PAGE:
Emma Martin and Andrew Hamilton create an intense and mesmerising performance, ‘Dancehall’. Owen Steinberger reviews the experience.
Dance and live music come together to form something haunting, something atmospheric and dark and something utterly uncanny. Each component of Dancehall, from the lighting to the costume design, serves to intensify the experience: the feeling is akin to having been dropped down a deep well, only to land safely, and looking around, you notice that indeterminate shapes are moving in the darkness: Both horror and curiosity.
The three musicians appear first. A set of instruments waiting for then in a back corner of the stage, including an electric keyboard, a grand piano, a cello and a heavy bass drum. On percussion, Alex Petcu beats out a steady rhythm over-top of a thin, pulsing drone as the dancers come into view. The cast slowly strips to their undergarments, abandoning casual gym clothes for dress shirts, suits and suit pants. Oona Doherty, the lead, begins to dance. She sways and pivots, stopping and starting with sudden, jerking motions, puppet-like. As the rest of the dancers join her, slowly, one by one, they take up the same style of dance, defined by rough movements that are somehow graceful despite their awkward appearance. The dancers come together, as the piano and the cello join the drum, with building intensity, eventually joining hands in what appears to be a communal celebration.
That beating drum hammers on, like a cold, emotionless heartbeat, underpinning the unnatural experience.
Appearances are deceiving in Dancehall. Although the dancers are clearly human, the impression that they are automatons, or the shambling dead, is unavoidable. The on stage lighting is oriented directly overhead the dancers, so while their movements are completely visible, their faces are left in shadow. When the cast moves in unison, they seem to become one massive skittering spider, having crawled up from the depths of hell, trying to find its footing on Earth’s surface. The uncanny nature of the performance is impossible to overstate. That beating drum hammers on, like a cold, emotionless heartbeat, underpinning the unnatural experience. And then the music stops.
Although the dancers are clearly human – they must be – the impression that they are automatons, or the shambling dead, is unavoidable.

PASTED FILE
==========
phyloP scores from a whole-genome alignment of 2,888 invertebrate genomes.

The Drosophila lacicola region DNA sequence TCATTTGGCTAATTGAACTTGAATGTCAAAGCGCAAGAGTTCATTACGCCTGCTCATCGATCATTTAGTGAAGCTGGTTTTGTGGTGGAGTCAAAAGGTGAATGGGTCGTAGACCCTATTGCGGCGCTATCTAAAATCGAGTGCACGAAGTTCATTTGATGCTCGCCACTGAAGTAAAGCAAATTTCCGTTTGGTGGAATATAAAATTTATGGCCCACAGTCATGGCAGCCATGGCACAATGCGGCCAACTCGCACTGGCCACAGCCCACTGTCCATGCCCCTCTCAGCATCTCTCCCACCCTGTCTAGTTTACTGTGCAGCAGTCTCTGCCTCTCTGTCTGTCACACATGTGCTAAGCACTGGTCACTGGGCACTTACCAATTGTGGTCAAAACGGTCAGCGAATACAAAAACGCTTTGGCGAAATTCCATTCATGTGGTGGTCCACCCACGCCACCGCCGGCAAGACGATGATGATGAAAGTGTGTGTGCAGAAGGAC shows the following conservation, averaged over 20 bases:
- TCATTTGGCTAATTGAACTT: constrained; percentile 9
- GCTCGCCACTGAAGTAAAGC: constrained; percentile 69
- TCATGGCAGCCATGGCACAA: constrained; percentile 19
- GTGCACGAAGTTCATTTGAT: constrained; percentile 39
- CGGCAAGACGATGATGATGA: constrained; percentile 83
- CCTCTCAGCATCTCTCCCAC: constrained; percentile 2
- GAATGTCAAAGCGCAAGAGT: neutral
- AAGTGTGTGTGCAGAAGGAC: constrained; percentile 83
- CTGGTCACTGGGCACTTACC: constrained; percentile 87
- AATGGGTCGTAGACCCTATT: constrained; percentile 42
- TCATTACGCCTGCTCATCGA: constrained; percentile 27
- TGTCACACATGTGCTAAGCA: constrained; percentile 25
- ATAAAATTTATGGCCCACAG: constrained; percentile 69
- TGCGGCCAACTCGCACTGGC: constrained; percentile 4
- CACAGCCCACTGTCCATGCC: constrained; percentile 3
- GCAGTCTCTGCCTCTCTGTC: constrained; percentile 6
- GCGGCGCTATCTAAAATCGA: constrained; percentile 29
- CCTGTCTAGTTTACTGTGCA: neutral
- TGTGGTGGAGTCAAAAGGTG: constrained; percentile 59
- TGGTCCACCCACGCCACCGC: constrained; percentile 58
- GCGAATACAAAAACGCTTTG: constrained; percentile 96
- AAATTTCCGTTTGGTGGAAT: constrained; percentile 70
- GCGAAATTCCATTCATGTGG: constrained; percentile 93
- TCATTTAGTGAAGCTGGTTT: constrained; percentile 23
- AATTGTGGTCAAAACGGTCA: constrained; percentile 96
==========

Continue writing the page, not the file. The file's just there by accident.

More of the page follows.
Doherty begins a solo routine, accompanied only by an ambient hum, dancing like a woman possessed. She moves like some sort of spectral force, the background noise penetrating, yet just quiet enough that her footwork and breathing can be heard. These sounds are the only hint of humanity present. The program claims that the “beauty and virtuosity” of the “uninhibited body” was an inspiration for the play, and that influence is palpable; it is a haunting sort of beauty, however.
The rest of the dancers rejoin Doherty, splitting off into different groups, some left to watch the others while they dance together, some choosing to dance alone. That sense of uncanny reemerges in a different form, as the dancers seem to be mimicking social dynamics; some are cast out of the group only to return later, some favour particular dance partners and gravitate towards them. The shambling dancing style continues, but with greater fluidity, less like puppets and more like creatures with too many joints, flailing about. And it continues to be fascinating. A yellow curtain begins to unfurl behind the stage, slowly curling around it until the whole set is encased in a yellow glow, as the music unfurls into a gorgeous piano ballad. The dancers, having already shed their suits, change back into their casual dress, laughing and talking, although it is impossible to hear any definite speech. They seem to be getting better at impersonating humans, or perhaps they are becoming human, familiarising themselves with social behaviours and conversation. It is fascinating to see this change unfold.
As a “dance concert”, Dancehall succeeds completely, becoming something greater than the sum of its parts, speaking of something dark and mysterious in humanity.